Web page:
Your team has a list of tasks that need to get done. How do you decide who does what? It seems simple on the surface but as soon as you start thinking about it, it becomes more and more daunting. This time around, I’ll discuss how I prefer to do it and why. Hint: it doesn’t start with just assigning everything and hoping it gets done.
Have you ever hired a company to help pack and move your stuff from one house to another? I have done this more times (including multiple cross country moves) than I care to think about. I usually observe something like this:
- The lead mover comes in, surveys the house with you.
- Meanwhile, one or two people start putting down floor protectors, etc. Someone else is out at the truck getting the other equipment and supplies ready.
- The lead gathers the crew and walks them through the house, pointing out what needs to be done.
- Each person goes to a separate room and starts boxing things up. When they need help, such as wrapping large furniture, they call for it.
- Once a critical mass of items are packed up, some of the crew starts moving them out to the truck, usually starting with big stuff. The rest keep packing, one to a room.
- The lead or number two is out at the truck making sure things are loaded correctly.
- Once everything is packed up, everyone shifts to hauling. By this time, most of the big, time consuming items are already out at the truck.
When a good crew is working, it starts to look like a ballet. There is constant motion, they are timing their movements to avoid bottlenecks, and they move back and forth between tasks as needed. They move between specialized tasks and general tasks at the right time, constantly talking to one another about what needs to be done next. They come together when a task is bigger than one person and split up when there are a lot of small things to be done. Most crews I’ve hired did not take a break as a team. They take breaks when they need them. One or two may stop for a drink or lunch, but the rest keep going, taking turns. There is only one truck and often only one door of the residence they are going in and out of, so staggering breaks reduces contention around those choke points.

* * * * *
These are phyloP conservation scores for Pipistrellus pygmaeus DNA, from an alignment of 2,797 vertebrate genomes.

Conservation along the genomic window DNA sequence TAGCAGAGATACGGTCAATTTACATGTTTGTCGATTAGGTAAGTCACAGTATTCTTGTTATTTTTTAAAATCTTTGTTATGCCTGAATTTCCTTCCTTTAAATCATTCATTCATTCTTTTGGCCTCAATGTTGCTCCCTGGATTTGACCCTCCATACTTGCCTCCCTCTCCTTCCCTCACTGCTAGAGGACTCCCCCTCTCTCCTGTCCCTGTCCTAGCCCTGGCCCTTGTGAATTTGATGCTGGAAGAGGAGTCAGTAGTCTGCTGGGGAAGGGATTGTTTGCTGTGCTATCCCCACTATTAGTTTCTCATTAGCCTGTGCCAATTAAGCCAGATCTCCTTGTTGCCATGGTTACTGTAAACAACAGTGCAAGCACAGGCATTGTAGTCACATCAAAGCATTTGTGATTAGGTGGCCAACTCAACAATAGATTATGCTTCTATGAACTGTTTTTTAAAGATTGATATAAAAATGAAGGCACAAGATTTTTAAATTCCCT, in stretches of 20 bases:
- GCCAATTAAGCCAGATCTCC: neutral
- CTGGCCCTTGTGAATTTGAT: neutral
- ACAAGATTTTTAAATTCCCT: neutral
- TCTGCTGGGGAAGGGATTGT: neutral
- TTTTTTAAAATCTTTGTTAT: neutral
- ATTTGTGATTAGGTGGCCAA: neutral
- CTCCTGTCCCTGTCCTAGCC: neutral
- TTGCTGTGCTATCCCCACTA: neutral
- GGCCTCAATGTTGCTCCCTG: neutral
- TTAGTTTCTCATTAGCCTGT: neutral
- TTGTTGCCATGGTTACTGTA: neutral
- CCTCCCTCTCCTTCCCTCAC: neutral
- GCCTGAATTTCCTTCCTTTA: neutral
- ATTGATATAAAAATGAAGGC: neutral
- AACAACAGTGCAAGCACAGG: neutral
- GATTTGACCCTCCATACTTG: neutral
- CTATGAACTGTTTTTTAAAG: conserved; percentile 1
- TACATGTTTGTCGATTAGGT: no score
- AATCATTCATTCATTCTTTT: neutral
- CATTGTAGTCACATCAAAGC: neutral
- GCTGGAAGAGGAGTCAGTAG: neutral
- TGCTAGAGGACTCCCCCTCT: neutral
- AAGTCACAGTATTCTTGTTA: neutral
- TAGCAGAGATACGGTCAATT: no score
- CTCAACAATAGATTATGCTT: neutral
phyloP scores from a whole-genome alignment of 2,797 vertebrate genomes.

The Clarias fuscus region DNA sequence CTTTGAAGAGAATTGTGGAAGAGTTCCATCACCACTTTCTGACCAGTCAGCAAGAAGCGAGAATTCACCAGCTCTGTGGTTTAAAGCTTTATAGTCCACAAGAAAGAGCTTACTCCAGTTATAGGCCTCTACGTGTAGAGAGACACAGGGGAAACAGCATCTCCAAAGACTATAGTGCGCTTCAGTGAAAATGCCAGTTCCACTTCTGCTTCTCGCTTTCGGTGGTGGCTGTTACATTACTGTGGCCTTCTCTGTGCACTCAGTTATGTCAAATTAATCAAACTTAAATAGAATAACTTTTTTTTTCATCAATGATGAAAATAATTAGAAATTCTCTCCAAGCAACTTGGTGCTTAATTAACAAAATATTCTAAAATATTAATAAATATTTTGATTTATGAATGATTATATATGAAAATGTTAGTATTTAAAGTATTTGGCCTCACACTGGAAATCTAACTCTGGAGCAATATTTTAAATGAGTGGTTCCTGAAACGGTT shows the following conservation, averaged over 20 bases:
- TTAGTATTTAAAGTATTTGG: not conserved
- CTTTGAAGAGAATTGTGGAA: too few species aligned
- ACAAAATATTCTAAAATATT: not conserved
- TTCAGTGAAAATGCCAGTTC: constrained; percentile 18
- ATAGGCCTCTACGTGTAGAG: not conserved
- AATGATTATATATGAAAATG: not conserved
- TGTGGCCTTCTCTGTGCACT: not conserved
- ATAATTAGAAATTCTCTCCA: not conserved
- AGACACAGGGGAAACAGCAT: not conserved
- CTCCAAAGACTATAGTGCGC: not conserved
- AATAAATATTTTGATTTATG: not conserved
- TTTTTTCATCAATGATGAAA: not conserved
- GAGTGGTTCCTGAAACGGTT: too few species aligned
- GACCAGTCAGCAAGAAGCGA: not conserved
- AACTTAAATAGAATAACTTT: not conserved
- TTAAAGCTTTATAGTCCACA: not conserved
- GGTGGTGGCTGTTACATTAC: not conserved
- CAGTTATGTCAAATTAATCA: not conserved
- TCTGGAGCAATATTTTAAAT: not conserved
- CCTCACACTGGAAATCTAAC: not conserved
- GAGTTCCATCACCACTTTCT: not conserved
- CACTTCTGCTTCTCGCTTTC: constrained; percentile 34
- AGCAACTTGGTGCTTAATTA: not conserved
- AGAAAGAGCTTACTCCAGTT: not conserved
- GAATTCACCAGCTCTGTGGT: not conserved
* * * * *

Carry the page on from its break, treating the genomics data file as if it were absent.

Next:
Without fail, the good crews kept working as a single unit with many hands. There was a rough plan, but they adapted as the day went along. The crews that weren’t so good were bunches of individuals focused on their own assignment. It showed in the time it took and the number of times furniture banged into walls.
Let’s apply some of that to software development. I will assume in this article that you have a team that works together on a project and that you are using some form of iterative development such as Scrum, but the principles apply universally.
Here’s your situation:
- You have identified a backlog of work to be done. It could be work you want to get done during a defined period like a two week sprint or it could be a more open-ended backlog like you would have in Kanban.
- Each item (aka user story) in that backlog is broken down into one or more tasks that need to be completed to call the item done.
- You have a team of people who can do the work.
Now how do you assign the tasks to the team members?
The selfish way
Most teams pre-assign every task to a person at the beginning of their sprint. Either one person (usually the team lead) or the group sits down with the list of stuff and starts putting names to tasks. They do it intelligently: assess the skills required, knowledge of work already done in the area, and availability of each individual. Once all tasks are assigned to someone, the team begins to work.
This may seem ideal. You know who is responsible for getting each thing done and every person knows what they need to do. That’s the root of the problem with pre-assignment. When I said good moving crews always worked as a unit working towards the single goal, I bet you nodded your head in agreement. Because the moving crew acts as a single unit, a team, they see only one assignment and they all share it.